• Haha, amazing. I need to add more types of output to my language. – BMac Apr 8 '15 at 14:52

# JavaScript (ES6), 67 72

Simply looks for blanks in the given 12 locations

Edit Saved 5 bytes, thx @apsillers

F=b=>[..."0h9fnopia8evx"].map((v,i)=>b[parseInt(v,34)]>' '?0:d=i)|d


Test In Firefox / FireBug console

x='  ___\n /\\_/\\\n/_/ \\_\\\n\\ \\_/ /\n \\/_\\/' // no defects
;[...x].forEach((c,p,a)=>{
a[p]=' ' // put a blank
y=a.join('') // rebuild a string
d=F(y) // check
if (d) console.log('\n'+y+'\n'+d) // if defect, output
a[p]=c // remove the blamk
})


Output

  ___
/ _/\
/_/ \_\
\ \_/ /
\/_\/
9

___
/\ /\
/_/ \_\
\ \_/ /
\/_\/
2

___
/\_ \
/_/ \_\
\ \_/ /
\/_\/
8

___
/\_/\
/ / \_\
\ \_/ /
\/_\/
10

___
/\_/\
/_  \_\
\ \_/ /
\/_\/
3

___
/\_/\
/_/  _\
\ \_/ /
\/_\/
1

___
/\_/\
/_/ \ \
\ \_/ /
\/_\/
7

___
/\_/\
/_/ \_\
\  _/ /
\/_\/
4

___
/\_/\
/_/ \_\
\ \ / /
\/_\/
5

___
/\_/\
/_/ \_\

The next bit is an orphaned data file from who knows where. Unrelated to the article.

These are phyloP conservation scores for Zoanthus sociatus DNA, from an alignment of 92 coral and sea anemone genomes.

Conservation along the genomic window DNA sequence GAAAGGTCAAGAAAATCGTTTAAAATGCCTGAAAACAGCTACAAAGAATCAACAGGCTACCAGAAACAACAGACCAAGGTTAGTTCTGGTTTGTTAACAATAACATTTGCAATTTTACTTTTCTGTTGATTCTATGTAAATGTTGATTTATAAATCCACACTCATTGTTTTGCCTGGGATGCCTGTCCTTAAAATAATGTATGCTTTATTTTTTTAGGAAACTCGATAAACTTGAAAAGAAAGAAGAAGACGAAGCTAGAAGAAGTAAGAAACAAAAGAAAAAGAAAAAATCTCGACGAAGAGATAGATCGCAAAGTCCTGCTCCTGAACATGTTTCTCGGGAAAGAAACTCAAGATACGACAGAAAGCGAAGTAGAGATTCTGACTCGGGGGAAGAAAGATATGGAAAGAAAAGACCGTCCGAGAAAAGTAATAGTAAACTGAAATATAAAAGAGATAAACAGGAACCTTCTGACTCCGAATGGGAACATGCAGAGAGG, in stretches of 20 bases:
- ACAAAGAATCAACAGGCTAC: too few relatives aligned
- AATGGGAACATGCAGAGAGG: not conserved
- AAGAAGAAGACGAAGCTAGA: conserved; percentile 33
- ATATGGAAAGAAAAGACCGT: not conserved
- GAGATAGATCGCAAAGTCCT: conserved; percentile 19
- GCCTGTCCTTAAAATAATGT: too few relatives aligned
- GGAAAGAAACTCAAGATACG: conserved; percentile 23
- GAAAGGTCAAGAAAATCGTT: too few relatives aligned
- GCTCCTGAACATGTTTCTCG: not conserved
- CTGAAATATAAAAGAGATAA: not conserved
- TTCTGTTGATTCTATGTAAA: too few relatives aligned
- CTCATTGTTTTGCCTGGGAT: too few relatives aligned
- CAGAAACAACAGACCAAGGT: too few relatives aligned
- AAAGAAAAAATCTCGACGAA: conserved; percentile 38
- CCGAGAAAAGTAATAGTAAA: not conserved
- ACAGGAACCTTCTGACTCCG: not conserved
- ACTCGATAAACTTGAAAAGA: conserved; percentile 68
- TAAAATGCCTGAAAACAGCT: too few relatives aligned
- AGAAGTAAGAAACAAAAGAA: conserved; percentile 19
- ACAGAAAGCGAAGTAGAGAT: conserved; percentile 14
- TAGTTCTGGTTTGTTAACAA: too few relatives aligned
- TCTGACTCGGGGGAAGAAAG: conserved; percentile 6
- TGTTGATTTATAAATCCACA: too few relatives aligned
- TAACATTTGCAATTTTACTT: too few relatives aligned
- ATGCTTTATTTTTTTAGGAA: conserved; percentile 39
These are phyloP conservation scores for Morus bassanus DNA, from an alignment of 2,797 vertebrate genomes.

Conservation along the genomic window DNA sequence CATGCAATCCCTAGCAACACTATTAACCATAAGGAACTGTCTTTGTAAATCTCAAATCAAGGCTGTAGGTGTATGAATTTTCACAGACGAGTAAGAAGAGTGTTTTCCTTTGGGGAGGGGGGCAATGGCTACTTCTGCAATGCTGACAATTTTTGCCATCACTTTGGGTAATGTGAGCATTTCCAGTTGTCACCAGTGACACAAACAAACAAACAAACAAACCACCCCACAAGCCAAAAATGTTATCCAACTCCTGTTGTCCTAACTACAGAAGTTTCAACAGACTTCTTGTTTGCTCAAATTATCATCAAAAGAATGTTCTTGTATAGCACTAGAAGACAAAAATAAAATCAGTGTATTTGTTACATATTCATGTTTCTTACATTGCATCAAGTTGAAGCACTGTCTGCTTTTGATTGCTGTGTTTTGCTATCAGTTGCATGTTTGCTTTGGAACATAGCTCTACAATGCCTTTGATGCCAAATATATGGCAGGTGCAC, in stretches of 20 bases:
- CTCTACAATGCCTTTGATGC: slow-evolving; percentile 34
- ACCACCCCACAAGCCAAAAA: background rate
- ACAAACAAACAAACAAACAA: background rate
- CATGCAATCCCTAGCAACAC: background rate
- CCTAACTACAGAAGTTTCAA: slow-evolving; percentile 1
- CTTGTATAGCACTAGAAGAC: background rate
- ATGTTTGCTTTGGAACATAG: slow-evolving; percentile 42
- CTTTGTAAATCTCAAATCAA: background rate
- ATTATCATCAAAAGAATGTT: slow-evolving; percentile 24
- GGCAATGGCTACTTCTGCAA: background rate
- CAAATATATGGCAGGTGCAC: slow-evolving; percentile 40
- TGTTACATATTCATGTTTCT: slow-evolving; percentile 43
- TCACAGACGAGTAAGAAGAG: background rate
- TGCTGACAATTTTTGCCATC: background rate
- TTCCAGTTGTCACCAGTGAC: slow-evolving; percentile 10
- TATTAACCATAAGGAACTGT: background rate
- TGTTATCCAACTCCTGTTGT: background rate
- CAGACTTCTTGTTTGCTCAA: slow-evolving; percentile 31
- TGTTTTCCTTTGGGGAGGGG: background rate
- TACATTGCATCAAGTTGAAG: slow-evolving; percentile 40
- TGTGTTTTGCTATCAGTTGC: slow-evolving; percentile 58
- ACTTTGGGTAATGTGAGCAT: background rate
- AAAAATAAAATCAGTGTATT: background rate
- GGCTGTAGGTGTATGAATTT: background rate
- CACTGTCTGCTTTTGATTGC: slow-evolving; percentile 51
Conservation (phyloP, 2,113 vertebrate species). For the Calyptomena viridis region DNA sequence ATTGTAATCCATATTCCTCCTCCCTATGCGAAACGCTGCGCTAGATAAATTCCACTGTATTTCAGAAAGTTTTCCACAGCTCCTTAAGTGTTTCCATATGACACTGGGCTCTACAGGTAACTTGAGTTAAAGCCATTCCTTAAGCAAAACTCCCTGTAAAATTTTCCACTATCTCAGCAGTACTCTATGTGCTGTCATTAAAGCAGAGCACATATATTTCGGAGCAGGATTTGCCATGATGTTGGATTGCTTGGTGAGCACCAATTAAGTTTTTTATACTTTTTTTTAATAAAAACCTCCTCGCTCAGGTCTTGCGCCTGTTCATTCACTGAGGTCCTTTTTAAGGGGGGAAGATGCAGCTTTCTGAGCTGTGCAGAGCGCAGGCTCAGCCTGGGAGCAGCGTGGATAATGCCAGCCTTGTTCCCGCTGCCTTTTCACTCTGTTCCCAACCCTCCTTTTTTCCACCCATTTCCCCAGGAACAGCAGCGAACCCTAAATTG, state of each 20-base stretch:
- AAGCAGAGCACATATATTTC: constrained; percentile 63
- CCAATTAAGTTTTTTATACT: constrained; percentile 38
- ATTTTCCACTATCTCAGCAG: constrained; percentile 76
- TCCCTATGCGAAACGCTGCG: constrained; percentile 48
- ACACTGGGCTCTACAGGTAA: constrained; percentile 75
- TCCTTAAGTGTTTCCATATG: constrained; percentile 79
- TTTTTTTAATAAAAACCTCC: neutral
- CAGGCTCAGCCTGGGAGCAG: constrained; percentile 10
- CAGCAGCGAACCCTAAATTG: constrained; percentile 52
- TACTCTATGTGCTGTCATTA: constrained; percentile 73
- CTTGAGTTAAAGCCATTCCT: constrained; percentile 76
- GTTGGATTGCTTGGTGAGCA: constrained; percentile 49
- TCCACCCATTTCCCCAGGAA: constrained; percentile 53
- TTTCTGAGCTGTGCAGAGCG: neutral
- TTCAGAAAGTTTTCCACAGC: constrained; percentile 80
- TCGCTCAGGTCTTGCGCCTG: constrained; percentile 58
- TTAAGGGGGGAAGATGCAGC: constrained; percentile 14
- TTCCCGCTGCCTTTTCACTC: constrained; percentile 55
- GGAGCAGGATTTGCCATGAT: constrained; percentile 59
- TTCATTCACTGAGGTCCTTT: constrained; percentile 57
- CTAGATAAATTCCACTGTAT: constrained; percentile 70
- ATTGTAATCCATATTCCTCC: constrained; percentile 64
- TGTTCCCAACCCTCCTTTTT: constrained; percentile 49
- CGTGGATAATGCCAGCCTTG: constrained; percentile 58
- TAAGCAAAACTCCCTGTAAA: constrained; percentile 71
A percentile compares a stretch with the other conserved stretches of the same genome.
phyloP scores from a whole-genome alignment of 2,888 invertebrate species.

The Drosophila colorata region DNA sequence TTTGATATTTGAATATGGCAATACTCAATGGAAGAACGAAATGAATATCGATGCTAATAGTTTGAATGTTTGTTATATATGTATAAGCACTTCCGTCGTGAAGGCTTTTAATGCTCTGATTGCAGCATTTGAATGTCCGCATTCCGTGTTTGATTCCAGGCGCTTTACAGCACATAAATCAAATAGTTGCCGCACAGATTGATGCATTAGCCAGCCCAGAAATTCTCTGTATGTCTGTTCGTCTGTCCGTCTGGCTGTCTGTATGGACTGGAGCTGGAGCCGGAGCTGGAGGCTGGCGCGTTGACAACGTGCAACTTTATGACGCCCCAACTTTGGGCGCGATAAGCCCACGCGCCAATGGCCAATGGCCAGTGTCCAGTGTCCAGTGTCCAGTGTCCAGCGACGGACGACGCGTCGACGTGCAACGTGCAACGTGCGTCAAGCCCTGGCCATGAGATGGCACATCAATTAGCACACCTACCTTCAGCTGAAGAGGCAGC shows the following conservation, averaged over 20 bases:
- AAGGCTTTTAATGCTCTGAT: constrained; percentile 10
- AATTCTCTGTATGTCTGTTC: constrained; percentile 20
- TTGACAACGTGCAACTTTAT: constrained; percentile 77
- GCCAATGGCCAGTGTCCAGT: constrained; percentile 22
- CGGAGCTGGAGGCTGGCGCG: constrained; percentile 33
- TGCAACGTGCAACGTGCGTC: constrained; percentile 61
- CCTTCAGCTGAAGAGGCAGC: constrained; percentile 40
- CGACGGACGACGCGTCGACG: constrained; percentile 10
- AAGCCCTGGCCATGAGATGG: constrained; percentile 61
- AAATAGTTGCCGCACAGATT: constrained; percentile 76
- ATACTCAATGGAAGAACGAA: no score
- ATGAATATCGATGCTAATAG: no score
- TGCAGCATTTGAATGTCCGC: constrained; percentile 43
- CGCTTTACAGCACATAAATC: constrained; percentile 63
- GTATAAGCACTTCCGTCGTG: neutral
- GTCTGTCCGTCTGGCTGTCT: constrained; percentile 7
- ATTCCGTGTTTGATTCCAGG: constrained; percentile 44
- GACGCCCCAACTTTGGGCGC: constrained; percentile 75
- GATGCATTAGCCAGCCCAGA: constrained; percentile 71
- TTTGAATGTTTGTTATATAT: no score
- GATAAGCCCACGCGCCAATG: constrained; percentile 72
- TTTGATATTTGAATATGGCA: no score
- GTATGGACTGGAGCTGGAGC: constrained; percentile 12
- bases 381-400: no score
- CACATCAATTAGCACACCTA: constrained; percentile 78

\ \_  /
\/_\/
6

___
/\_/\
/_/ \_\
\ \_/ /
\ _\/
11

___
/\_/\
/_/ \_\
\ \_/ /
\/_ /
12

• @apsillers it's good and even better, thanks. As the input string always start with ' ',the leading 0 force the initialization of d to i at first loop, so the 'd=0' can be remove. – edc65 Apr 7 '15 at 16:50

# C, 98 84 bytes

g(char*b){char*c="/'-5670(&,=?",*a=c;for(;*c&&!(*b=b[*c++-30]-32?0:c-a););return*b;}


UPDATE: A tad bit more clever about the string, and fixed an issue with non-defected rubies.

Unraveled:

g(char*b){
char*c="/'-5670(&,=?",*a=c;
for(;*c&&!(*b=b[*c++-30]-32?0:c-a);)
;
return*b;
}


Quite straightforward, and just under 100 bytes.

For testing:

#include "stdio.h"
int main() {
char b[100];
scanf("%35c", b);
printf("%d\n", g(b));
return 0;
}


Input to STDIN.

# How it works

Each defect in the ruby is located at a different character. This list shows where each defect occurs in the input string: